Cooped Up - A Look at the Living Conditions of Hens Might Change Your Appetite for Eggs
Money, money, money, money, money (x6)
Some people got to have it
Some people really need it
Listen to me y’all, do things, do things, do bad things with it
You wanna do things, do things, do things, good things with it
“For the Love of Money,” written by Kenneth Gamble, Leon Huff and Anthony Jackson, was a Top 10 hit for The O’Jays from their 1973 album Ship Ahoy. Here in the 21st century, it’s the theme song for Donald Trump’s reality television show The Apprentice, on which The Donald’s combover is as legendary as Anthony Jackson’s signature bass line. I promise to link the theme of money to my subject, but first I feel compelled to issue a spoiler alert.
Spoiler Alert: If you like eggs, whether scrambled, sunny-side-up, over easy, deviled or poached and slathered in Hollandaise, stop reading now. What I am about to tell you will undoubtedly spoil your appetite for commercially produced eggs, even if the salmonella scare didn’t.
The Land of the Blissfully Ignorant is where I resided until Sunday, Aug. 15, when I happened upon an exposé of the U.S. egg industry by Bill Marsh in The New York Times. Until then, I had imagined cage-free hens running around a farmyard being chased by the farmer’s kids and their big friendly dog, precisely what the egg industry wants us to imagine. The industry relies on feel-good terminology, such as “cage-free” and “free-range,” to conjure bucolic settings that lull us into a false sense of serenity regarding the wellbeing of the hens that are laying our eggs.
But the reality of industrial farming has little in common with its pastoral packaging. According to David Sudarsky (thevegetariansite.com), “The egg industry … is morally bankrupt. They consistently offer consumers deceptions and half-truths concerning animal care standards.”
While cage-free hens are living in marginally less-cramped quarters than their battery-caged sisters, the likelihood of their little chicken feet alighting on terra firma or their feathers basking in the glow of the sun is slim to none. As if that weren’t bad enough, most egg-laying hens in the U.S. suffer through the process of de-beaking, or “beak-trimming,” in the feel-good parlance of the industry, which promotes the painful measure as necessary to avoid the pitfalls of the pecking order when raising vast numbers of hens in close quarters.
Two websites that offer invaluable, if hard-to-stomach, insight into the egg industry are United Poultry Concerns (upc-online.org) — a nonprofit animal rights organization that addresses the treatment of domestic fowl — and Compassion Over Killing (cok.net) — a nonprofit animal protection organization that encourages transition to a plant-based diet.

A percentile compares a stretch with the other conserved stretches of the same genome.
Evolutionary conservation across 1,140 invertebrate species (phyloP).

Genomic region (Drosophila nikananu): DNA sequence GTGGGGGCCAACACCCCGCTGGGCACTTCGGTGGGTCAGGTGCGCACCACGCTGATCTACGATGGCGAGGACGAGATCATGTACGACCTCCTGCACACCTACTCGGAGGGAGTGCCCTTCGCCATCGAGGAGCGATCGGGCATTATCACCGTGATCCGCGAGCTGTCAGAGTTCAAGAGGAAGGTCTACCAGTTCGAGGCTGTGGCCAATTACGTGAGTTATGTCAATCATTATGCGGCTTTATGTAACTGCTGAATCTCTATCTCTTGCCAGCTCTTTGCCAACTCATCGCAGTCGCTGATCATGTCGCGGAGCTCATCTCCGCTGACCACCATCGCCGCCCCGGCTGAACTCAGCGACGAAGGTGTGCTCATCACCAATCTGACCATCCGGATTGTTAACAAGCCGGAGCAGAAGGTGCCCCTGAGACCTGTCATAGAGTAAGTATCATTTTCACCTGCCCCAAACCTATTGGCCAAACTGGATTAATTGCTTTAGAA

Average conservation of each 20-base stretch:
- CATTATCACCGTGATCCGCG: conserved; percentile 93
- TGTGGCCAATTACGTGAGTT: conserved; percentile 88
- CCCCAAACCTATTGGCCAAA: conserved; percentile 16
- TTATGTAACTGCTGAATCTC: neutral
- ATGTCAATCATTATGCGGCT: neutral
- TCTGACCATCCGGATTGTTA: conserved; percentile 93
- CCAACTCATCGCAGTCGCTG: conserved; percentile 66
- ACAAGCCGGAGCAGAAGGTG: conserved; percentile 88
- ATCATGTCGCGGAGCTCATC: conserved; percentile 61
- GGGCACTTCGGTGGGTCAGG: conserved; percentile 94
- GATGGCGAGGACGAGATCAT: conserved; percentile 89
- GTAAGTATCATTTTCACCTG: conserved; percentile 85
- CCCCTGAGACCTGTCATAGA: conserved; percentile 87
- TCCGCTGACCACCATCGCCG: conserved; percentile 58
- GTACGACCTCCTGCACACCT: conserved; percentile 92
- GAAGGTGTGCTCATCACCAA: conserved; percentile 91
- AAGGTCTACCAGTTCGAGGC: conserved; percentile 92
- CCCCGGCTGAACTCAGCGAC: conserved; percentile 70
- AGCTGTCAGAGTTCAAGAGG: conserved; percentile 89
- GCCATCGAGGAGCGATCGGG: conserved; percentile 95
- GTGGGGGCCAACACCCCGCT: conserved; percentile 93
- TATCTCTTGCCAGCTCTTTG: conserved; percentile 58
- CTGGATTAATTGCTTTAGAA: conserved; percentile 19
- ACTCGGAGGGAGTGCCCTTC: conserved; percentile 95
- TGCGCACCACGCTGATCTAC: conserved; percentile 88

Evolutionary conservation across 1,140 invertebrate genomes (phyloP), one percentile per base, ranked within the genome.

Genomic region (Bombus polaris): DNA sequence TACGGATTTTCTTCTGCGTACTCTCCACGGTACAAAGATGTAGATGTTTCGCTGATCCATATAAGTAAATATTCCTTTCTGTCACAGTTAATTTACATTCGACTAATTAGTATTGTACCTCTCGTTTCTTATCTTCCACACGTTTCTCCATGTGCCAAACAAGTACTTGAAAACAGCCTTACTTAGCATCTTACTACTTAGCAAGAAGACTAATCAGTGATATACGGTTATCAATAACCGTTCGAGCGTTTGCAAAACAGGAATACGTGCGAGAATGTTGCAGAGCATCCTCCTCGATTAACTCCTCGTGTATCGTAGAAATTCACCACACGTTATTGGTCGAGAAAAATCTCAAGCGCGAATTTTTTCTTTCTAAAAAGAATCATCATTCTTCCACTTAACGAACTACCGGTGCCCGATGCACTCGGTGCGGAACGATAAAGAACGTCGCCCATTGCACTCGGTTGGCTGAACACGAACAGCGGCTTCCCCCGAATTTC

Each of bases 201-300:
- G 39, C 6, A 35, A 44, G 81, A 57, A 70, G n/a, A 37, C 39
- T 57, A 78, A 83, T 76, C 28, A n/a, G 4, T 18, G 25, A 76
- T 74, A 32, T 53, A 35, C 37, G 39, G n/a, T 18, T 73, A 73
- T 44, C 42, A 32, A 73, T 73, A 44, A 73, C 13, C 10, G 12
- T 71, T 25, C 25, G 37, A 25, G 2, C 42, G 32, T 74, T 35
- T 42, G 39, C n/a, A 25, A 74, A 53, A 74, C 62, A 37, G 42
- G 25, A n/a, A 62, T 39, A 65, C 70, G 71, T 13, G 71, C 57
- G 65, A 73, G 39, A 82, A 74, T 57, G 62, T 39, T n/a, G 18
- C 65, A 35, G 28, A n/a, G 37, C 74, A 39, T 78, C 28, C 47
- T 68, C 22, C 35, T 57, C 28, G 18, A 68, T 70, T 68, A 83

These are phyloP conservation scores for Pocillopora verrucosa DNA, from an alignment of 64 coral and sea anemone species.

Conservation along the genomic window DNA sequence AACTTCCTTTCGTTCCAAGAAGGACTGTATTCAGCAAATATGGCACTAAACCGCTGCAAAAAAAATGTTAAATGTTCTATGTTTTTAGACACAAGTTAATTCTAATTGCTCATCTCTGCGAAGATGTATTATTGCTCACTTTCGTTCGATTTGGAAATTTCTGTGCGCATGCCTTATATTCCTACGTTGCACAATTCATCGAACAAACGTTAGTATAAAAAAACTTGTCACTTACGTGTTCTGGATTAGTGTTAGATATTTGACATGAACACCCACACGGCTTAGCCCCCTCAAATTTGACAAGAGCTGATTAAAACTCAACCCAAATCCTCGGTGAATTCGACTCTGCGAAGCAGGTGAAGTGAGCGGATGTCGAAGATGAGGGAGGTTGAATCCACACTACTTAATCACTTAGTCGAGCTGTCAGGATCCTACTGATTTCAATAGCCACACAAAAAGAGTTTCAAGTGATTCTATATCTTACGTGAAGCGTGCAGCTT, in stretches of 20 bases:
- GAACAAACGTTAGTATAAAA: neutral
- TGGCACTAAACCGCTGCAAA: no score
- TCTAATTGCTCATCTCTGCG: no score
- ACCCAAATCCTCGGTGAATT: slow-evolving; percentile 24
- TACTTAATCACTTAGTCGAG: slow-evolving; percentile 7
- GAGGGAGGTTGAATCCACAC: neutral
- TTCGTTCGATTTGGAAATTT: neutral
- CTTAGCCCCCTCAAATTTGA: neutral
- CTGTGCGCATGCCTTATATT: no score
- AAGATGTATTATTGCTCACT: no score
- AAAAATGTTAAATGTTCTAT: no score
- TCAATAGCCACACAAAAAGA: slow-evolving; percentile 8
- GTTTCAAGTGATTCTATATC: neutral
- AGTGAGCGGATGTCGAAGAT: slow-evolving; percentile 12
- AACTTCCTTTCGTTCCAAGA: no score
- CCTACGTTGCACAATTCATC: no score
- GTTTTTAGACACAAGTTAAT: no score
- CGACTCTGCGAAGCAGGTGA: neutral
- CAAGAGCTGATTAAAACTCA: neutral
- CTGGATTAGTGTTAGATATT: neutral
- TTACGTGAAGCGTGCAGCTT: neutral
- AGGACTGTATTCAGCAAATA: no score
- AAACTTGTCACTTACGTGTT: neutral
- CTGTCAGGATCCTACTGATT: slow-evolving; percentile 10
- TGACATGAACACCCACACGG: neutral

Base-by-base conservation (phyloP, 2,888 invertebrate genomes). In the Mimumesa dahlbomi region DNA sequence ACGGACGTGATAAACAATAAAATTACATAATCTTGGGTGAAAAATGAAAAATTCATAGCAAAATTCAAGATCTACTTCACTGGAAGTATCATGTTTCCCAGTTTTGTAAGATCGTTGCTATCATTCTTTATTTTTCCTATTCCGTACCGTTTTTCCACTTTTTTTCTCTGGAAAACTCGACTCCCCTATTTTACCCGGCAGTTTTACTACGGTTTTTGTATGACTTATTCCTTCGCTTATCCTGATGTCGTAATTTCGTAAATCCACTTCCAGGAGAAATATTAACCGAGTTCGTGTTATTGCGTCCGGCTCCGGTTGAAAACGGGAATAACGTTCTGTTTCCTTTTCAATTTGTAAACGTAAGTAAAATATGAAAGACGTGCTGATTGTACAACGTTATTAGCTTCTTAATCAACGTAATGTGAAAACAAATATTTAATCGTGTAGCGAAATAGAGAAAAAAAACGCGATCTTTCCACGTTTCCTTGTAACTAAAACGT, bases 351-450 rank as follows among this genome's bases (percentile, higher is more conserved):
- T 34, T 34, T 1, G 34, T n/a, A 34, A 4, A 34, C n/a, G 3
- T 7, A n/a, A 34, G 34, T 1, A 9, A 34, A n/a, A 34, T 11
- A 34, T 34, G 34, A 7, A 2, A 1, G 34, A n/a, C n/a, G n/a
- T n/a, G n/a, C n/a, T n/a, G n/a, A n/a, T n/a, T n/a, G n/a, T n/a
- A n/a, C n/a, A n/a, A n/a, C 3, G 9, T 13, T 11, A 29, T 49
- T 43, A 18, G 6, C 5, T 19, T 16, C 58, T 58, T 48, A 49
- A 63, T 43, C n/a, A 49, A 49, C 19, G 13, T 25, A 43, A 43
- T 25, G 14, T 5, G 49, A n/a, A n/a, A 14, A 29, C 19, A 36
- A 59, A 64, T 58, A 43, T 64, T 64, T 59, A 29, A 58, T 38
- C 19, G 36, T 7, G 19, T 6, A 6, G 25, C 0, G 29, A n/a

The good news is that we have options. Avalon Acres (avalon-acres.com) and Peaceful Pastures (peacefulpastures.com) offer eggs from honest-to-goodness humanely raised hens, and Tina at Peaceful Pastures reassured me that her hens all have beaks and get plenty of fresh air following her around all day.
Raising our own is another option for us gals in Nashville. Metro’s rules on raising chickens are a little confusing, but with responsible animal husbandry and respect for your neighbors (i.e. good containment and no roosters), you likely won’t run afoul of codes.
For those of us wishing to phase out eggs altogether, there is the egg-replacement option. Post Punk Kitchen (theppk.com) is a dandy resource, explaining all of the different egg replacements (For example, 1/4 cup applesauce = 1 egg. Who knew?) and which ones are best suited to your particular needs.
So here’s the promised link: Greed, pure and simple, is at the root of the inhumane practices associated with the U.S. egg industry. Huge agribusinesses are much more interested in their bottom lines than in the wellbeing of their hens. Shelling out the extra money for cage-free or free-range eggs at the supermarket is simply increasing the bottom line of these conglomerates, so save your money. Spend it instead on a share of a CSA that includes eggs, or at a local farmers’ market, where you’re more likely to get true humanely raised eggs.
“I dreamt my whole life about being a mother,” says Heidi Jellison. “I never dreamt about a big wedding, honestly never even dreamt about the husband part.” Jellison, a 35-year-old concert harpist and harp teacher, laughs at this last bit, but then her face settles into a quiet solemnity.
To read this and other Her Well-Being stories, click here.